Wilfred Owen was a British poet, born of Welsh descent in the late nineteenth century. He was best known in his young life for his poems about World War I.
He wrote most of his more than 80 poems in just slightly over one year, from August 1917 to September 1918, while on the front lines of that war. In November of that year he was killed in action in Northern France at the age of 25, just one week before the Armistice.
Owen experimented with a variety of images to convey the horrors of war, especially what transpired in the trenches of the First World War—let’s not forget that by the end of 1914, just five months into that war, more than four million men had already been killed or wounded in those trenches.
In one of his attempts to write about that war Owen turned to the harrowing story from Genesis about Abraham and the near-sacrifice of Isaac, his beloved son (Gen. 22:1-14). Here is what Wilfred Owen wrote:
So Abram rose, and clave the wood, and went,
And took the fire with him, and a knife.
And as they sojourned both of them together,
Isaac the first-born spake and said, My Father,
Behold the preparations, fire and iron,
But where the lamb for this burnt-offering?
Then Abram bound the youth with belts and straps,
and builded parapets and trenches there,
And stretchèd forth the knife to slay his son.
When lo! an angel called him out of heaven,
Saying, Lay not thy hand upon the lad,
Neither do anything to him. Behold,
A ram, caught in a thicket by its horns;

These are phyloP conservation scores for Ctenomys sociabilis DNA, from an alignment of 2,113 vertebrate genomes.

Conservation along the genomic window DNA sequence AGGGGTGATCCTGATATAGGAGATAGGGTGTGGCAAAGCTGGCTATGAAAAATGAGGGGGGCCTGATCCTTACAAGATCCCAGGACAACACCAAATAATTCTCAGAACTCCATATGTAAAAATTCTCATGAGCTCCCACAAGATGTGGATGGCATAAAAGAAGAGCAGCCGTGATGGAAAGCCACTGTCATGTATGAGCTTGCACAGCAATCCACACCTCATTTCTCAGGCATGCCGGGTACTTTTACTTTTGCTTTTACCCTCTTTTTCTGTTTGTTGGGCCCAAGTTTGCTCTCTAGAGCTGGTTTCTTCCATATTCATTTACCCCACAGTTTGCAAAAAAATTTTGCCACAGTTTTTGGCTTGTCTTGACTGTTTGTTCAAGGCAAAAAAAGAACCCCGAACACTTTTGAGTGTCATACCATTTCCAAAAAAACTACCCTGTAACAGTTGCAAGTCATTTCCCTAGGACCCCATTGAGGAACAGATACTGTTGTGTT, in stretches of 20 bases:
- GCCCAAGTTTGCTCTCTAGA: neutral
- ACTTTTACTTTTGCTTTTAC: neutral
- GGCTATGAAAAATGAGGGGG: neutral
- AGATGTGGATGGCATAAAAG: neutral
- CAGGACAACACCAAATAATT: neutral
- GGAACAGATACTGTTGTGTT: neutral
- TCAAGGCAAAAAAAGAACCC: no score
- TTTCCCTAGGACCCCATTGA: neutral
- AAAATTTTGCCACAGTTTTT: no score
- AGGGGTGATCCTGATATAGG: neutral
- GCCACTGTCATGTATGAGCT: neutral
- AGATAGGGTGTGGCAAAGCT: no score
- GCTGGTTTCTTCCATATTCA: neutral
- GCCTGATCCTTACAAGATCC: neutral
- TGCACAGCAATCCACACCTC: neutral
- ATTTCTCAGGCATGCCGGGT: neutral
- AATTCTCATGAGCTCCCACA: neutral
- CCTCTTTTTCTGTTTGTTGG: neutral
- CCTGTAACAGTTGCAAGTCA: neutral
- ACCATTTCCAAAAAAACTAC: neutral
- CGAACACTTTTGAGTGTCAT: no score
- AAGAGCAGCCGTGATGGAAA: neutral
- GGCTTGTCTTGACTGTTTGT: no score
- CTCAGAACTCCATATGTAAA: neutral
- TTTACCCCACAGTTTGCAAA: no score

Offer the Ram of Pride instead of him.
But the old man would not so, but slew his son,
And half the seed of Europe, one by one.
To our horror, the poem’s ending differs from the biblical story; Isaac is not spared—the offspring of Europe are not spared.
Perhaps more horrifying still, and just like the biblical version, there was a way out. God provided an alternative path—as Owen described it, to sacrifice their pride—and that path was not taken.
Owen shocks his readers with the violent ending hoping they would be equally horrified by their own actions—or inaction concerning war. He was convinced that war subverts everything we hold dear as human beings: goodness, justice, empathy, and compassion. Owen subverts the ending of the biblical story to make his point about what war itself subverts and destroys.
The iconic story from Genesis appears repeatedly in Christian history. Most of the theologians writing in the first five centuries of Christian traditions, for example, chose to read this story from Genesis symbolically. Abraham and Isaac arrived to the place of sacrifice on the “third day”; this represents the mystery of the Holy Trinity. Or it refers to the day of resurrection after Christ has been sacrificed on the wood of the cross—the very wood Isaac himself carries, who is himself a symbol of Jesus, who carried his own cross to his death…and so on.
While I whole-heartedly endorse symbolic language in our faith traditions, I also worry sometimes that symbols themselves divert us from the actual story right in front of us.
Abraham was poised to kill his dear son, the one he thought would never be born, and the one through whom God had promised to bless the world—Abraham nearly killed him, but he did not, and God prevented it.
Right there is the key to this story, especially when we keep its ancient Mediterranean context in view. In many of those societies, child sacrifice was not uncommon as a way to secure the favor of the gods—whether for a good harvest, victory over enemies, or prosperity for your extended family.